Miaowthecat - I teach in Nottingham too! Agree with your comments re the bonkers holiday arrangements for all the different LAs and academies! Why, why, why when they want schools to become academies are they messing about with the holidays in the city - totally nonsensical!

HoikyPoiky Mon 05-Aug-13 22:36:12

I never liked the Canadian school hols. My kids school had 10 week summer holidays sometimes and then a straight run right through to Xmas. By the time Xmas came everyone, including the parents were desperate for a holiday.
South Africa (private schools) have four terms of 10 or 11 weeks with about a month off in December and August and two/three weeks at Easter and October. It's fantastic.

nooka Sat 03-Aug-13 23:02:30

I live in Canada and we have a longer summer holiday (8 weeks, except for children in years 8 and 9 who get an extra two whilst the kids in 10,11 and 12 have exams), with about the same length at Christmas, no Easter and a week in spring. No half terms and teacher training days scattered around. It equals out to about the same amount of holiday as in the UK, just differently allocated. I think the UK set up is much better!

This summer my dd is going to a week art camp, a week climbing camp, a week musical theatre and a week of acting. Plus two weeks of family holiday, so she gets two weeks to laze around and do her own thing. ds wasn't keen on any of the activities, and many of them only go up to 13 (he is 14, so too old for the science and computer camps that are more his thing) so he has about six weeks of lazing around. Next year he will be expected to get a summer job. dd's best friend had a four week math catch up camp.

The main difference here is that it's not considered an issue for children of 10+ to be home alone, and babysitting courses start at 11.

Personally I really like activity weeks, but I think it's really important that they are not in the usual setting, with the usual children/teachers. It's been incredibly important for dd to spend time with children who share her interests, and she has been really inspired by the actors and artists. Last year they had great fun with the students at the science camp too.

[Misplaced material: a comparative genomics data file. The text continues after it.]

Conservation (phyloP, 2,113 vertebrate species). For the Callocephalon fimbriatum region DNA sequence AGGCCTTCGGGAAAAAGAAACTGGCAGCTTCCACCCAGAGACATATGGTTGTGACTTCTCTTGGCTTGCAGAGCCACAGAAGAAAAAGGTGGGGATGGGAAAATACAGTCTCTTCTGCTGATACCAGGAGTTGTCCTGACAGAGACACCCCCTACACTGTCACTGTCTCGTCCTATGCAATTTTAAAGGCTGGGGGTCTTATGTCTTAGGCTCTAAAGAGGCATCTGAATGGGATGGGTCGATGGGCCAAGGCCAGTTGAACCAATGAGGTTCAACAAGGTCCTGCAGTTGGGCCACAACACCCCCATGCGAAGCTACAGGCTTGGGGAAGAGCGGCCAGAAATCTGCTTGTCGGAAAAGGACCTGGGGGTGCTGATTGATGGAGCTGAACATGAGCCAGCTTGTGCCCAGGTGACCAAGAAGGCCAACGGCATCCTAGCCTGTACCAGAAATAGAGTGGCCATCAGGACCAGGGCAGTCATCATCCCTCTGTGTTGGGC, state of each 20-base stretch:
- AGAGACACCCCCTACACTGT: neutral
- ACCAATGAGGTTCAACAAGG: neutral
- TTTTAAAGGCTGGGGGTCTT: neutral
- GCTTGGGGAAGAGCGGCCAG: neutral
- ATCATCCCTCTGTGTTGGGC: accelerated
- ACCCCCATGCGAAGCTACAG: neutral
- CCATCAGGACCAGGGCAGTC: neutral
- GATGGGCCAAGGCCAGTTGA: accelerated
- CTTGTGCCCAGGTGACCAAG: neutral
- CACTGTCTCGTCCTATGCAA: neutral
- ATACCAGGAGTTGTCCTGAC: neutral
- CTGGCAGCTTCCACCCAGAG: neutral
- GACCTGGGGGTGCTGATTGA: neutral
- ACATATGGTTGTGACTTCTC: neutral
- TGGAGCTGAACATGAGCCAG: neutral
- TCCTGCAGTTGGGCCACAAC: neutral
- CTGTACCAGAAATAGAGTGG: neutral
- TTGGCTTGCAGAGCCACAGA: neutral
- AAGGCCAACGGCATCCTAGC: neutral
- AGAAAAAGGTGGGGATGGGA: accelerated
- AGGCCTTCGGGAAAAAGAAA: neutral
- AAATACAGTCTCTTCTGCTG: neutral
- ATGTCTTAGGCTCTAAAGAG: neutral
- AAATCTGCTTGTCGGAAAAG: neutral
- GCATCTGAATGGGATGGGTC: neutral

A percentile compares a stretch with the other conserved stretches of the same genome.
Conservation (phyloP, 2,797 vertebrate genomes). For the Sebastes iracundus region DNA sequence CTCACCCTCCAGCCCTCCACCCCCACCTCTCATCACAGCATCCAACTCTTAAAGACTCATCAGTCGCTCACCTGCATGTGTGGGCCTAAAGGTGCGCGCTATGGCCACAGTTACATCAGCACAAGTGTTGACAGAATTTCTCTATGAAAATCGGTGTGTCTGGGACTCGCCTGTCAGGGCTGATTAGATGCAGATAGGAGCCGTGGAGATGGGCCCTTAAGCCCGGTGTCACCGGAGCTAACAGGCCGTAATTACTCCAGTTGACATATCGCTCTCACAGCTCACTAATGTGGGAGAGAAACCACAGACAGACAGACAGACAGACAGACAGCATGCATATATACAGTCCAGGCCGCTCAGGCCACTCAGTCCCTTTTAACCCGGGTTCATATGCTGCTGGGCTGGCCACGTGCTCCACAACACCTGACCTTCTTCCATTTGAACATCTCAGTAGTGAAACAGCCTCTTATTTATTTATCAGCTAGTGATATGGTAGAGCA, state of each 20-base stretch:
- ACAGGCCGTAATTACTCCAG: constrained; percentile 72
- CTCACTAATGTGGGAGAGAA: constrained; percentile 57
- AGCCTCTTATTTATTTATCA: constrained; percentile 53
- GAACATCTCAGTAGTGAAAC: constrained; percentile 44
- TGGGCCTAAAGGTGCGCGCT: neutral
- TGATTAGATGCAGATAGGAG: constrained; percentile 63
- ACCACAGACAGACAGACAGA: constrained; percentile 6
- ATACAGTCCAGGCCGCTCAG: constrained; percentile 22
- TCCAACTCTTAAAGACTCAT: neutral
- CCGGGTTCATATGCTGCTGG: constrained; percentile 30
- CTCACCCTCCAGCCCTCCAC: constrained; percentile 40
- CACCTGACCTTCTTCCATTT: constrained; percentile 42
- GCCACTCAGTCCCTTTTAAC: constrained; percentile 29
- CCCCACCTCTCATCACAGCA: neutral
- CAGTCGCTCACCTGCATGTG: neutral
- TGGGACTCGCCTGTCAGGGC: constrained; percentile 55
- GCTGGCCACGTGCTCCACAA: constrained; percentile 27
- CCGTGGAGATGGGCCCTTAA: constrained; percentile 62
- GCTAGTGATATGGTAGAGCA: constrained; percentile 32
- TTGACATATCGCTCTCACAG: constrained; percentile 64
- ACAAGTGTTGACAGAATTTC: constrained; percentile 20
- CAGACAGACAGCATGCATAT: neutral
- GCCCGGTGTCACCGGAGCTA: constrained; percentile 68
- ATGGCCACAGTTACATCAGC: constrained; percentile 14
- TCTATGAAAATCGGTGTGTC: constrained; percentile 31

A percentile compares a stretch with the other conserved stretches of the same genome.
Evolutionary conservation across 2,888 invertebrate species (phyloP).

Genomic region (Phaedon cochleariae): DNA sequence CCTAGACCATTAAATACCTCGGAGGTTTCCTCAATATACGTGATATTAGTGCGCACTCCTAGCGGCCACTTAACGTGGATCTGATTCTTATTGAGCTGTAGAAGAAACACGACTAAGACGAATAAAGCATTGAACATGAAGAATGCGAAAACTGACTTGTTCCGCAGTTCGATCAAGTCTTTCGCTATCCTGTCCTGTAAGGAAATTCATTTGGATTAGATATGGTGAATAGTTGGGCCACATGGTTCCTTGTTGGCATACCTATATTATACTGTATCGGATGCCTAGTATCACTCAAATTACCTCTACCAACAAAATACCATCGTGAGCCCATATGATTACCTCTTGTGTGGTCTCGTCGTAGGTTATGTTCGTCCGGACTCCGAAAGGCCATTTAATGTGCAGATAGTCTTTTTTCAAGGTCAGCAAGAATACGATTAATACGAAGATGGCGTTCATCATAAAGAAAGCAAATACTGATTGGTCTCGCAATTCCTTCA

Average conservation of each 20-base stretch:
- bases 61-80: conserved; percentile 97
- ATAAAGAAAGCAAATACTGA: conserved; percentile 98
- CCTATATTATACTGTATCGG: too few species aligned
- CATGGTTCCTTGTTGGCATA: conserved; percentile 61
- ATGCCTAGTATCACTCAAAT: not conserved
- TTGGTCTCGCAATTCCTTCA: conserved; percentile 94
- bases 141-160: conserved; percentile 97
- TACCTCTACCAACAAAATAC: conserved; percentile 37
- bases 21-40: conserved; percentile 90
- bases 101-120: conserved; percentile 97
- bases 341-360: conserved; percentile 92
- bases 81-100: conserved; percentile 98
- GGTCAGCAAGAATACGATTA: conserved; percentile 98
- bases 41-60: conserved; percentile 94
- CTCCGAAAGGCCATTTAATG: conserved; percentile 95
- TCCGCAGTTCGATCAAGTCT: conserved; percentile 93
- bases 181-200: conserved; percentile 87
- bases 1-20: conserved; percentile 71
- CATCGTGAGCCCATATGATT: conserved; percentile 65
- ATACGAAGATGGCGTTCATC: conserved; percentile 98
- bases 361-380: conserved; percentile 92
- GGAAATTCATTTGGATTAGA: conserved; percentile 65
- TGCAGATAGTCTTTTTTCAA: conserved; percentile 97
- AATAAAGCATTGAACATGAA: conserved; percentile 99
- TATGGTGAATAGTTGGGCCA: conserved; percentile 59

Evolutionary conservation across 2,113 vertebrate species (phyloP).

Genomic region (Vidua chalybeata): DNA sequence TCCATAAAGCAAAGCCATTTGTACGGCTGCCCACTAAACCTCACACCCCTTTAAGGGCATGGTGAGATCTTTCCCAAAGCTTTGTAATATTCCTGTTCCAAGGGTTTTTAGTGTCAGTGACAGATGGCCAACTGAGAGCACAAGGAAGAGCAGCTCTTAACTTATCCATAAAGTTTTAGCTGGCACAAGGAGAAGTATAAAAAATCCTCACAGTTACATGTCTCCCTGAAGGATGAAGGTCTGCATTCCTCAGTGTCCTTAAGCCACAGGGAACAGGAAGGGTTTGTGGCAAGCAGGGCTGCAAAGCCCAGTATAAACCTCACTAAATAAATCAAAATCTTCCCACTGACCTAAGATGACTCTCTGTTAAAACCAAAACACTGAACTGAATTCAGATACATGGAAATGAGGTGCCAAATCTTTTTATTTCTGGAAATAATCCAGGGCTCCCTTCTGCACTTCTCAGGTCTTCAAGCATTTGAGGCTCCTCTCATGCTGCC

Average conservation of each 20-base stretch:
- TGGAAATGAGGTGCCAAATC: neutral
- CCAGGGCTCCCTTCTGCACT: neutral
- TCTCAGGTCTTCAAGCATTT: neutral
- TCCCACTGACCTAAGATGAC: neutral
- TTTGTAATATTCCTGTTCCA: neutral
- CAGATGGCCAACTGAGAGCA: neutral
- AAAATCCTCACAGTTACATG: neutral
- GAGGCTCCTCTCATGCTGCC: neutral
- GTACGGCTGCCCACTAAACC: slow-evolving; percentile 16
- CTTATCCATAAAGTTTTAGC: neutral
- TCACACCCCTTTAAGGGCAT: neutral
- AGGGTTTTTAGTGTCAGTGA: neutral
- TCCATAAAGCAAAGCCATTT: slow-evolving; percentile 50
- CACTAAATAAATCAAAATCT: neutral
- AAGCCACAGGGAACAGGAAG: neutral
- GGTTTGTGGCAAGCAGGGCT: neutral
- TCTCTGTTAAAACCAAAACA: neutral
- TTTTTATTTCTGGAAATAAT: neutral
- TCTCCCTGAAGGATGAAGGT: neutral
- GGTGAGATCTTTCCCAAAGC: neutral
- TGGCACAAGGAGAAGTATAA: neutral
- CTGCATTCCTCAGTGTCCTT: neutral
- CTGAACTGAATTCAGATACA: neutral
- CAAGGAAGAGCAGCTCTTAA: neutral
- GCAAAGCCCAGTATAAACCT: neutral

teacherandguideleader Sat 03-Aug-13 22:48:45

I would like the summer holidays to be 5 weeks and moved to mostly July rather than mostly August. I wouldn't want shorter than 5 weeks as I give up a week to Guide camp, have a week's holiday and then spend 3 weeks planning for the next school year. If we only had 4 weeks, it would be Guide camp that disappeared which would be a shame for the girls.

I would then have 2 weeks at October, 2 weeks at Christmas, 2 weeks at February and then 2 weeks in the spring. All holidays would be fixed - if Easter didn't fit into the spring break it would be taken as a long weekend. Terms would be an equal length.

At the moment, with terms being unequal, curriculum delivery can be a nightmare. Next year, with my year 10 class I have 3 units of work to deliver. There are 3 terms in the year so it should be easy. But, the autumn term is so long I have to start the 2nd unit in the last couple of weeks of term which is just a nightmare as the children are tired and unfocused.

ravenAK Sat 03-Aug-13 22:09:41

Good points re: logistics.

My post was probably a bit Utopian! grin

MiaowTheCat Sat 03-Aug-13 18:17:44

Around here it's going to be a nightmare - but I'm in Nottingham where the city council are changing the term pattern quite drastically, and I'm on the very thin strip of Nottinghamshire where the county council are keeping their traditional term dates, and Derbyshire where their council are staying to their term dates (often there's a few days disparity between the two anyway - and Derbyshire tried fixed "Easter" a few years back - or as staff were calling it "real Easter" and "fake Easter")... and then throw the academised schools into the mix who seem to be about 50/50 over what they're doing and it's going to be chaos.